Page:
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By James Ashenhurst

Another Exercise In Mind Reading

Last updated: March 27th, 2019

Here’s another great example of how one reagent used in a certain context performs one thing, and in a different context performs a completely different task. These are the types of inconsistencies which lead students to find organic chemistry difficult, and in many cases to mistakenly believe that it is arbitrary. It is not.

First example. In Org 1 we learn that alkenes can be converted to alcohols when treated with aqueous acid (i.e. H3O+) :


Although these technical details are never mentioned, the laboratory procedure for this reaction  involves treating the alkene with concentrated acid, often at high temperatures [edit: see link in comments for a specific example, done with cooling, not heat. Thanks to Mary Beth for the suggestion] Somewhat forcing conditions, in other words.

All’s well and good. However, skip ahead a semester, to the addition of Grignard reagents to ketones. After the Grignard reagent adds to the ketone, we add H3O+ in a “workup” step to protonate the negatively charged oxygen (alkoxide) to give the alcohol.

Although often not mentioned, in practice, this is done with dilute acid, at room temperature, and briefly (often in a separatory funnel). Mild conditions, in other words.

I recently met a student who was confused by the following problem:


See the issue? We are doing a Grignard in the presence of an alkene. How is the student supposed to know that the second step is merely a workup step and not a hydration of the alkene?

One answer is, “experience”. If you do enough Grignard problems, you see that H3O+ step at the end and you come to associate it with working up a Grignard.

A second answer is “context”. If one is doing problems from a chapter on Grignard reactions, it’s unlikely (although still possible) that alkene addition reactions will be thrown in there alongside.

Regardless, there is an aspect of ambiguity in the use of H3O+ in these two contexts. It’s not unreasonable to suggest that adding the word “workup”  or “dilute” in the case of the second reaction would in some cases  prevent the type of error shown here.

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Comment section

8 thoughts on “Another Exercise In Mind Reading

  1. I agree that as instructors, we are often less clear than we could/should be about reaction conditions, which absolutely impact the outcome of a reaction, and that this ambiguity can lead to student confusion. However, I would argue that in your top example, using high temperatures and very concentrated acid could favor the alkene side of the equilibrium. (We teach students that heating alcohols in concentrated (sulfuric, usually) acid leads to dehydration, in this case via an E1 mechanism.) The identify of the acid is important too – what’s the counterion for the hydronium? If it’s something nucleophilic (bromide, chloride, etc.), then it can also act as a nucleophile, if the acid is concentrated enough.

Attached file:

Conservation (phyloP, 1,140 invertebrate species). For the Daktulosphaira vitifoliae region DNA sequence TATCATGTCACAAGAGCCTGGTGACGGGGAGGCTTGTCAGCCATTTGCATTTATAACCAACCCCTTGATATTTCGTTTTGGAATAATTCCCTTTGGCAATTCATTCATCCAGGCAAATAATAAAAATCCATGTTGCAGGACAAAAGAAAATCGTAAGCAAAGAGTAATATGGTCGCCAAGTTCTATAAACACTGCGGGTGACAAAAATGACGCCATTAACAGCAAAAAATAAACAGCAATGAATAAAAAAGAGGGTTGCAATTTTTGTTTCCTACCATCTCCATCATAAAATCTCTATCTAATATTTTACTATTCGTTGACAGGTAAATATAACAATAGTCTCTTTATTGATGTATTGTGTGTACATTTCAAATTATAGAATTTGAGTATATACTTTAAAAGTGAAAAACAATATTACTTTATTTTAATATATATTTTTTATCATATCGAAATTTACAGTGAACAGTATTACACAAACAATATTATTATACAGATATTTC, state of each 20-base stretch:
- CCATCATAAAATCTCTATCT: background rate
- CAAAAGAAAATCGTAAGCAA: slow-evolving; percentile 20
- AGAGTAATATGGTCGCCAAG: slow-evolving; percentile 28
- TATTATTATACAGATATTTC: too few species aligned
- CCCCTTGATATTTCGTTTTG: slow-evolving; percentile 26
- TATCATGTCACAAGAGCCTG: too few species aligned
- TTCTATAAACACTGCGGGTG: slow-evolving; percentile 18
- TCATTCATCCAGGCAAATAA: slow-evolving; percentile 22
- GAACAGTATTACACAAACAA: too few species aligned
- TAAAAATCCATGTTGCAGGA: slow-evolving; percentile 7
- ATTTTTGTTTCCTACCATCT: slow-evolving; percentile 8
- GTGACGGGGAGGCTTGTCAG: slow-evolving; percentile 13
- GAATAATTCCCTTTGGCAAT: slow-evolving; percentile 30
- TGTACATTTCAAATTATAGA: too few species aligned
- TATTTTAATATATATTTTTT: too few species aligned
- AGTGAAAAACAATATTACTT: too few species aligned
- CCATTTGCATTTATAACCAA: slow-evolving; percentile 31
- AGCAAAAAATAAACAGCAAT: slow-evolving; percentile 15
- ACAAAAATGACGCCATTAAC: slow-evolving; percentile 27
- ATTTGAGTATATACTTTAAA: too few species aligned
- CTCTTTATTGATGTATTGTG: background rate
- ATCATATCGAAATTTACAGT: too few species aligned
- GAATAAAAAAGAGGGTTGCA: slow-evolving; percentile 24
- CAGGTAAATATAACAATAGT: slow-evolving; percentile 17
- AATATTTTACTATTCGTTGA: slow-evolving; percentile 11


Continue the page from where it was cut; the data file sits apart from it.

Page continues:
1. Good point. I’ve been looking for a good preparation of alcohols through this method; my copy of March doesn’t lead me to a good example, however it does give this example of addition of hydrogen peroxide to an alkene using H2SO4 at 5-10 deg C.
      They report combining (with cooling) 30% hydrogen peroxide w/ 95% H2SO4, and then slowly adding diisobutylene to obtain the adduct.

      So I was incorrect in stating that heat was required. I’ll correct that. Thanks for the comment!

      1. You’re welcome…I haven’t encountered a good example of that, either. The peroxide example is an interesting one, though!

  2. That last problem is pure evil to give to undergrads. Aside from the choice of hydration, dehydration, or just protonation, you’ve got the issue that Grignards typically give a mix of 1,2 and 1,4 addition to a,b-unsaturated compounds. Evil.

  3. I try to avoid this by explaining that, in so many words, H3O+ doesn’t exist. You don’t go to the shelf to find the bottle labeled ‘H3O+.’ You don’t flip open the Sigma Aldrich catalog and say ‘boy howdy, look at the prices on the 20L drum of H3O+ these days!’

    H3O+ is just a placeholder. It’s what you make when you add real acids to water (strong acids, at least). It’s just a lazy shortcut for chemists when we don’t really care what the acid is, just generic acid will do.

    I also try to avoid this by not using H3O+ as my quenching acid. In lab, I’d really reach for my sat’d aq NH4Cl, so I make a concerted effort to use NH4Cl on my Grignard (and LAH, and aldol, and Claisen) reactions instead of H3O+. In fact, in the aldol, generic H3O+ will likely lead to dehydration of the aldol adduct!

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